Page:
LOS ANGELES — Allen Schwartz is an early bird. His new business partner, Guess Inc. co-founder Armand Marciano, opts for more “relaxed” hours.
Schwartz is the proud driver of a pink, convertible Ford Thunderbird. Marciano prefers his somber silver Bentley.
They share April birthdays in the same year — Schwartz, all of three days older, celebrates his on the 25th.
Not exactly opposites, but definitely complementary souls as 50-50 partners in A.B.S. by Allen Schwartz. They bought back the company from Warnaco Group Inc. in New York for $15 million in cash and $2 million in assumption of liabilities last November.
The two say they are forging a new era at the 22-year-old company based here, with a focus on expansion of the licensing program and broadening the distribution base.
To wit, they’re both managing directors, and even having titles at all,Schwartz said, is “old school.” Day-to-day, he oversees the product and design direction, while Marciano manages operations, including production, distribution, retail and licensing.
And the pair are enthusiastic about their heady plans to develop the label — on track to surpass $50 million in sales this year, a 30 percent rise from 2003 — into a megabrand with $500 million in sales. It was a move made not a moment too soon, according to Schwartz.
“I feel like a load has been lifted off my shoulders,” Schwartz said recently in his office in downtown Los Angeles.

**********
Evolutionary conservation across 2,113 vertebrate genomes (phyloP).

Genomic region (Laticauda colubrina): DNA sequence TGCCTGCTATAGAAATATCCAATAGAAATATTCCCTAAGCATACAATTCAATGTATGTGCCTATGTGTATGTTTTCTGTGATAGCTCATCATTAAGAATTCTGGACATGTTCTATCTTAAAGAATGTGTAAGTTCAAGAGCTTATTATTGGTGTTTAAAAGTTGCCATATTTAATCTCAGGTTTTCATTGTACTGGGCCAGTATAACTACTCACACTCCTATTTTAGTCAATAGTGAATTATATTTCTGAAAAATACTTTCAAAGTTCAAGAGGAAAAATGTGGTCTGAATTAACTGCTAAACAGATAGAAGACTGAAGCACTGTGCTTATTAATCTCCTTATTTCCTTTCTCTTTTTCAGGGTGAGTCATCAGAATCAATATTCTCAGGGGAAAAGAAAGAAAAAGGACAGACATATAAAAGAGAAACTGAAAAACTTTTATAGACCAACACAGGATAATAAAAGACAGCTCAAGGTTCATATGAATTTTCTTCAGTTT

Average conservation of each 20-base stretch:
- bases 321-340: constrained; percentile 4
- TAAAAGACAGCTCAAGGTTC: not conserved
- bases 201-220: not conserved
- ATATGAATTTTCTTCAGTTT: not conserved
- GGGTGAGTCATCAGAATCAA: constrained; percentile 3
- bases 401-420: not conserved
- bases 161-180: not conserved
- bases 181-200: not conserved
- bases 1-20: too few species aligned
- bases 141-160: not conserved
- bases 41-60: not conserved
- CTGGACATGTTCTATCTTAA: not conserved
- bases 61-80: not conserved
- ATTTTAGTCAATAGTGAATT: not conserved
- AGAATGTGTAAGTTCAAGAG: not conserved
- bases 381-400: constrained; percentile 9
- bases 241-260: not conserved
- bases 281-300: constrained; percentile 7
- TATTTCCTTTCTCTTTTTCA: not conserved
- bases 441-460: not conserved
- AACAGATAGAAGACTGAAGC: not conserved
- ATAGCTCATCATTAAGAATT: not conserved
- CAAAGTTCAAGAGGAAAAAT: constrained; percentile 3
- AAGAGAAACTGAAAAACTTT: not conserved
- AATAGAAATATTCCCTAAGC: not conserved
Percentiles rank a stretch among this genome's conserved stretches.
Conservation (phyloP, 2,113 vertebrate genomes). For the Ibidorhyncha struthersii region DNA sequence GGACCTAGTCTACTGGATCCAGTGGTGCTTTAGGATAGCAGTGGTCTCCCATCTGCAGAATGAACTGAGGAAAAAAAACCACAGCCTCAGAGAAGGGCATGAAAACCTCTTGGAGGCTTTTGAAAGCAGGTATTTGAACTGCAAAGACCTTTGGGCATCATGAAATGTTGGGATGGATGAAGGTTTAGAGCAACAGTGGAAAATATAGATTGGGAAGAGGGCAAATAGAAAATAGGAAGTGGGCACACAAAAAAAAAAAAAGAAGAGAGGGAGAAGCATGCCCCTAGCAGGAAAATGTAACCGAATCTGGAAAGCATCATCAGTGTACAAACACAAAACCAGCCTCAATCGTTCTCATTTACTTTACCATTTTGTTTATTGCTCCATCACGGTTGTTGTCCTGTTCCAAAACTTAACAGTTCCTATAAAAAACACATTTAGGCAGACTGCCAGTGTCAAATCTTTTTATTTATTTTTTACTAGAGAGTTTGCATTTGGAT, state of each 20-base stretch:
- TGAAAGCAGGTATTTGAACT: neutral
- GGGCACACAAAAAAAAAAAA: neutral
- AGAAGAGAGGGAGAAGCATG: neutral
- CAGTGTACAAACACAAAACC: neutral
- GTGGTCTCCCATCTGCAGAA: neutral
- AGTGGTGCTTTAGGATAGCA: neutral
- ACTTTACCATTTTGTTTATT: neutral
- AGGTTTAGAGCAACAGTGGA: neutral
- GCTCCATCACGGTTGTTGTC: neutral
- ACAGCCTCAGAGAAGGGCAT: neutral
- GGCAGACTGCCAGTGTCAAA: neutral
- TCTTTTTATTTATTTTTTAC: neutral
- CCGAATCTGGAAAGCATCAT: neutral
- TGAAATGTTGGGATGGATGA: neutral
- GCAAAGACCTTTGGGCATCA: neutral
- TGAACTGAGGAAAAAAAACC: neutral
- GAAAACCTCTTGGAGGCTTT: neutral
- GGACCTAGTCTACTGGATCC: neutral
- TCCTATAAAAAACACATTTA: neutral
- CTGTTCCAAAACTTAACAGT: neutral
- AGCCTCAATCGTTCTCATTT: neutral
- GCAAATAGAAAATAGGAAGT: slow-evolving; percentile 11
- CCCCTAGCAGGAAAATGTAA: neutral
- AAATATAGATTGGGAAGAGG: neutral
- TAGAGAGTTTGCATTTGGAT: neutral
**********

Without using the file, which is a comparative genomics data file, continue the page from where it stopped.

Warnaco director of investor relations Deborah Abraham declined to comment on the relationship with A.B.S., except for “wishing [the partners] all the best.”
Under Warnaco, A.B.S. rolled out its first in-house ad campaign, shot by Mario Testino, in Vogue, Elle and Vanity Fair. But plans for young contemporary and footwear lines stalled when Warnaco declared bankruptcy in June 2001, less than two years after then-Warnaco chairman and ceo Linda Wachner swept up Schwartz’s $40 million company for a reported $30 million to $40 million.
“The turnaround group came in and negativity hit,” Schwartz recalled, noting sales dropped 20 to 30 percent during the ordeal. “We got roughed up.”At the time of the Warnaco bankruptcy, Schwartz said he had to morph into a crisis management exec as vendors grew concerned about future payments.
“Everybody was nervous about shipping to us and I had to deal with their concerns. I told them I’d make sure everyone was paid — and all 39 of my contractors got paid.”
He doesn’t blame the situation on Wachner, whom he called “the best brand builder in America” at the time of his sale to Warnaco. “It was a Warnaco issue,” he insisted.
Indeed, industry observers say it was an unusual circumstance.